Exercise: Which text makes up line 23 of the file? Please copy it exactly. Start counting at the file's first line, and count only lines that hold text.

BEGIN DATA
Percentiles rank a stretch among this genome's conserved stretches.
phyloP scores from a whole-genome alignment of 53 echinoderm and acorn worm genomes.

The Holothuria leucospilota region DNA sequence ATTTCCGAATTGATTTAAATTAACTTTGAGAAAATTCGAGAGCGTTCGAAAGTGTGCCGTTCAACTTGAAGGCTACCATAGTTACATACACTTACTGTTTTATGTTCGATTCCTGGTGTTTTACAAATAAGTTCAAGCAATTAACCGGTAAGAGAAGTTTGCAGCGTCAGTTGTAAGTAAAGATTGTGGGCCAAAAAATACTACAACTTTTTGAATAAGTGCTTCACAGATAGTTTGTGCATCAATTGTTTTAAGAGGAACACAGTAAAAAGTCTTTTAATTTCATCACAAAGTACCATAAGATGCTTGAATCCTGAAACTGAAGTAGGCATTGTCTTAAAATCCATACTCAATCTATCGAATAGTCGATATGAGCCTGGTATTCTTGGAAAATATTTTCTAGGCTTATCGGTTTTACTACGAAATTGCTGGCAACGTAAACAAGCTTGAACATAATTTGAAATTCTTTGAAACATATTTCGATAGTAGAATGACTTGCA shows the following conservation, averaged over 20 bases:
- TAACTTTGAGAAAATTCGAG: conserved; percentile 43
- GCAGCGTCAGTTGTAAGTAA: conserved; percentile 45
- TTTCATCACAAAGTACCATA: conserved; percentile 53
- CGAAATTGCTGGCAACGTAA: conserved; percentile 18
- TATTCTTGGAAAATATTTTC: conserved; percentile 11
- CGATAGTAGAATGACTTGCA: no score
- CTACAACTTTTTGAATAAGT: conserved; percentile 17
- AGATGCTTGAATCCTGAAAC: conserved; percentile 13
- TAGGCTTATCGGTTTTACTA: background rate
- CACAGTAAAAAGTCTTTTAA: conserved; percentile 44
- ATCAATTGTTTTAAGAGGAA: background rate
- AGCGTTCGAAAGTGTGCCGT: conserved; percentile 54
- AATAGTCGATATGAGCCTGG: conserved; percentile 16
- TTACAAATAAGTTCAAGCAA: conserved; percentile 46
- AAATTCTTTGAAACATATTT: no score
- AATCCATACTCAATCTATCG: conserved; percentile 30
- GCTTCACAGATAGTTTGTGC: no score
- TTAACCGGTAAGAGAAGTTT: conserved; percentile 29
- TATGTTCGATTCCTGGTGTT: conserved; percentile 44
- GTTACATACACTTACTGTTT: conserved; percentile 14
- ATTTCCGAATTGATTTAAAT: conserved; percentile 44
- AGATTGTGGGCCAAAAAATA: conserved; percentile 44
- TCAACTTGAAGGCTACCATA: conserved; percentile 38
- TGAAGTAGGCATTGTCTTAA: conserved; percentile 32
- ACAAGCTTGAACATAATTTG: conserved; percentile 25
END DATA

- GTTACATACACTTACTGTTT: conserved; percentile 14